|Hanghoj 2008 – PhD, assistant professor, School of Education, University of Aarhus, also affiliated with the Danish Research Centre on Education and Advanced Media Materials, located at the Institute of Literature, Media and Cultural Studies at the University of Southern Denmark (Thorkild, http://static.sdu.dk/mediafiles/Files/Information_til/Studerende_ved_SDU/Din_uddannelse/phd_hum/afhandlinger/2009/ThorkilHanghoej.pdf)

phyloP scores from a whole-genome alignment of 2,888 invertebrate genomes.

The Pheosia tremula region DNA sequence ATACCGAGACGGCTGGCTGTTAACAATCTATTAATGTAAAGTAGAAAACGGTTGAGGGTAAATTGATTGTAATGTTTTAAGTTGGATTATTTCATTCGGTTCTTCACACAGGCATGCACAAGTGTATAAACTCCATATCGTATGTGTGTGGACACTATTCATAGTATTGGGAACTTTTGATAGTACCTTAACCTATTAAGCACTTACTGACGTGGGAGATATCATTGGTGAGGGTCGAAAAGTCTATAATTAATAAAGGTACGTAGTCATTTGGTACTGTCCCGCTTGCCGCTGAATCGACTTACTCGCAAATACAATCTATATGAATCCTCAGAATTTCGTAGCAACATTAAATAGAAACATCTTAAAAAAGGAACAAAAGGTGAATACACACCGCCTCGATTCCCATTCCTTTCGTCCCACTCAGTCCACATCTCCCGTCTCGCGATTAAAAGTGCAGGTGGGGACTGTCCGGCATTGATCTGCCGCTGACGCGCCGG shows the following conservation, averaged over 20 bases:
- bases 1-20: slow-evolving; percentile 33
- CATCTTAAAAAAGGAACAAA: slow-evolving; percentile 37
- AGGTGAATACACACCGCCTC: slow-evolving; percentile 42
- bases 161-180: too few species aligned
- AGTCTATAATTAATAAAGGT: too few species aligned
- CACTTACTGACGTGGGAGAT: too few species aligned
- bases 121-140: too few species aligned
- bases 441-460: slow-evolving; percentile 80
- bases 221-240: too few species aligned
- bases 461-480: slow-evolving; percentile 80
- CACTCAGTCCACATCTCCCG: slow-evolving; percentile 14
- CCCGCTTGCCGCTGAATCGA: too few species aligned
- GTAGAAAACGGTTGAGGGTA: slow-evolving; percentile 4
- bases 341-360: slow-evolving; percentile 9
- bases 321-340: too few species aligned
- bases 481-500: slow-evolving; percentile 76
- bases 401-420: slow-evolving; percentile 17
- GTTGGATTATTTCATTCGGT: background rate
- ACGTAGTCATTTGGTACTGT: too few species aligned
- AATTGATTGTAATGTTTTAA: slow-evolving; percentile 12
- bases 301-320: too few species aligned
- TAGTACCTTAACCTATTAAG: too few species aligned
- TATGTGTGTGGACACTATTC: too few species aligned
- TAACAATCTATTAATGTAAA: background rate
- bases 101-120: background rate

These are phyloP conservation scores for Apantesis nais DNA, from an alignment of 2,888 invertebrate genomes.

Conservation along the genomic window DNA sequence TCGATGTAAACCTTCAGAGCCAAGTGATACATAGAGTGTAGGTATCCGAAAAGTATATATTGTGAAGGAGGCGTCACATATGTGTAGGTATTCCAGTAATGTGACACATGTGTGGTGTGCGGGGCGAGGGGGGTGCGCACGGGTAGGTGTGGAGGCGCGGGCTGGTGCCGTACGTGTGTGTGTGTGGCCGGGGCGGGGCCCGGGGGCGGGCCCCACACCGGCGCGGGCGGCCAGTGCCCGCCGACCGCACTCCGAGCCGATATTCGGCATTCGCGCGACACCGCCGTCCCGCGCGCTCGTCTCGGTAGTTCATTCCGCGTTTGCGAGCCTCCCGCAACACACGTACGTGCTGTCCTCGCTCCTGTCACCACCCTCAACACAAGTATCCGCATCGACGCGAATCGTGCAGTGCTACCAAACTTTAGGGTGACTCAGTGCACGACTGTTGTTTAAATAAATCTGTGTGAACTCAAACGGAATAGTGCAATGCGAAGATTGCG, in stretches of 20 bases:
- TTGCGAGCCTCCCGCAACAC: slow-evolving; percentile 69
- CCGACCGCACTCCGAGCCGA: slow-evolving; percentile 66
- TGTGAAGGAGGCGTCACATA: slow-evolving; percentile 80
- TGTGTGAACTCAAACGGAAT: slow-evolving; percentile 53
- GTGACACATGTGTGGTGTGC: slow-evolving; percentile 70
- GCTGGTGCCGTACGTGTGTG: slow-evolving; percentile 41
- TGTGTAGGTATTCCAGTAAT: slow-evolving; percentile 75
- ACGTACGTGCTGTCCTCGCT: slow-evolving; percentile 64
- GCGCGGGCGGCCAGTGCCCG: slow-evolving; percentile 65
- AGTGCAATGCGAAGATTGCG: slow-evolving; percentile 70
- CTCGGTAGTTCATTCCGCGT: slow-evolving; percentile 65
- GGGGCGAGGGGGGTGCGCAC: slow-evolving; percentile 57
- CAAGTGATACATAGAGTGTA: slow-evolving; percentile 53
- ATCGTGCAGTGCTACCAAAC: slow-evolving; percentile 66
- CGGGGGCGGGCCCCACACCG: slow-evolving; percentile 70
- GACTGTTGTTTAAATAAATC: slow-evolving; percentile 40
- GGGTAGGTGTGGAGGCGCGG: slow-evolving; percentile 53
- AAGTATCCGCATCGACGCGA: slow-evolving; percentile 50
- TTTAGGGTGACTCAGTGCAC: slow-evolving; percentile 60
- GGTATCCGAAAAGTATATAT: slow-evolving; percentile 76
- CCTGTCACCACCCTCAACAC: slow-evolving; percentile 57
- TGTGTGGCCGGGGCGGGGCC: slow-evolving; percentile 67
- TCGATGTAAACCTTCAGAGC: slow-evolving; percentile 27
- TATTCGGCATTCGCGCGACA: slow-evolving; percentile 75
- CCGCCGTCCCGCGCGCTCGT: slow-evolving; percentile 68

Debate games are often based on pre-designed scenarios that include descriptions of issues to be debated, educational goals, game goals, roles, rules, time frames etc. In this way, debate games differ from textbooks and everyday classroom instruction as debate scenarios allow teachers and students to actively imagine, interact and communicate within a domain-specific game space. However, instead of mystifying debate games as a “magic circle” (Huizinga, 1950), I will try to overcome the epistemological dichotomy between “gaming” and “teaching” that tends to dominate discussions of educational games. In short, educational gaming is a form of teaching. As mentioned, education and games represent two different semiotic domains that both embody the three faces of knowledge: assertions, modes of representation and social forms of organisation (Gee, 2003; Barth, 2002; cf. chapter 2). In order to understand the interplay between these different domains and their interrelated knowledge forms, I will draw attention to a central assumption in Bakhtin’s dialogical philosophy. According to Bakhtin, all forms of communication and culture are subject to centripetal and centrifugal forces (Bakhtin, 1981). A centripetal force is the drive to impose one version of the truth, while a centrifugal force involves a range of possible truths and interpretations. This means that any form of expression involves a duality of centripetal and centrifugal forces: “Every concrete utterance of a speaking subject serves as a point where centrifugal as well as centripetal forces are brought to bear” (Bakhtin, 1981: 272). If we take teaching as an example, it is always affected by centripetal and centrifugal forces in the on-going negotiation of “truths” between teachers and students. In the words of Bakhtin: “Truth is not born nor is it to be found inside the head of an individual person, it is born between people collectively searching for truth, in the process of their dialogic interaction” (Bakhtin, 1984a: 110). Similarly, the dialogical space of debate games also embodies centrifugal and centripetal forces. Thus, the election scenario of The Power Game involves centripetal elements that are mainly determined by the rules and outcomes of the game, i.e. the election is based on a limited time frame and a fixed voting procedure. Similarly, the open-ended goals, roles and resources represent centrifugal elements and create virtually endless possibilities for researching, preparing, presenting, debating and evaluating a variety of key political issues. Consequently, the actual process of enacting a game scenario involves a complex negotiation between these centrifugal/centripetal forces that are inextricably linked with the teachers and students’ game activities. In this way, the enactment of The Power Game is a form of teaching that combines different pedagogical practices (i.e. group work, web quests, student presentations) and learning resources (i.e. websites, handouts, spoken language) within the interpretive frame of the election scenario. Obviously, tensions may arise if there is too much divergence between educational goals and game goals. This means that game facilitation requires a balance between focusing too narrowly on the rules or “facts” of a game (centripetal orientation) and a focusing too broadly on the contingent possibilities and interpretations of the game scenario (centrifugal orientation). For Bakhtin, the duality of centripetal/centrifugal forces often manifests itself as a dynamic between “monological” and “dialogical” forms of discourse. Bakhtin illustrates this point with the monological discourse of the Socrates/Plato dialogues in which the teacher never learns anything new from the students, despite Socrates’ ideological claims to the contrary (Bakhtin, 1984a). Thus, discourse becomes monologised when “someone who knows and possesses the truth instructs someone who is ignorant of it and in error”, where “a thought is either affirmed or repudiated” by the authority of the teacher (Bakhtin, 1984a: 81). In contrast to this, dialogical pedagogy fosters inclusive learning environments that are able to expand upon students’ existing knowledge and collaborative construction of “truths” (Dysthe, 1996). At this point, I should clarify that Bakhtin’s term “dialogic” is both a descriptive term (all utterances are per definition dialogic as they address other utterances as parts of a chain of communication) and a normative term as dialogue is an ideal to be worked for against the forces of “monologism” (Lillis, 2003: 197-8). In this project, I am mainly interested in describing the dialogical space of debate games. At the same time, I agree with Wegerif that “one of the goals of education, perhaps the most important goal, should be dialogue as an end in itself” (Wegerif, 2006: 61).
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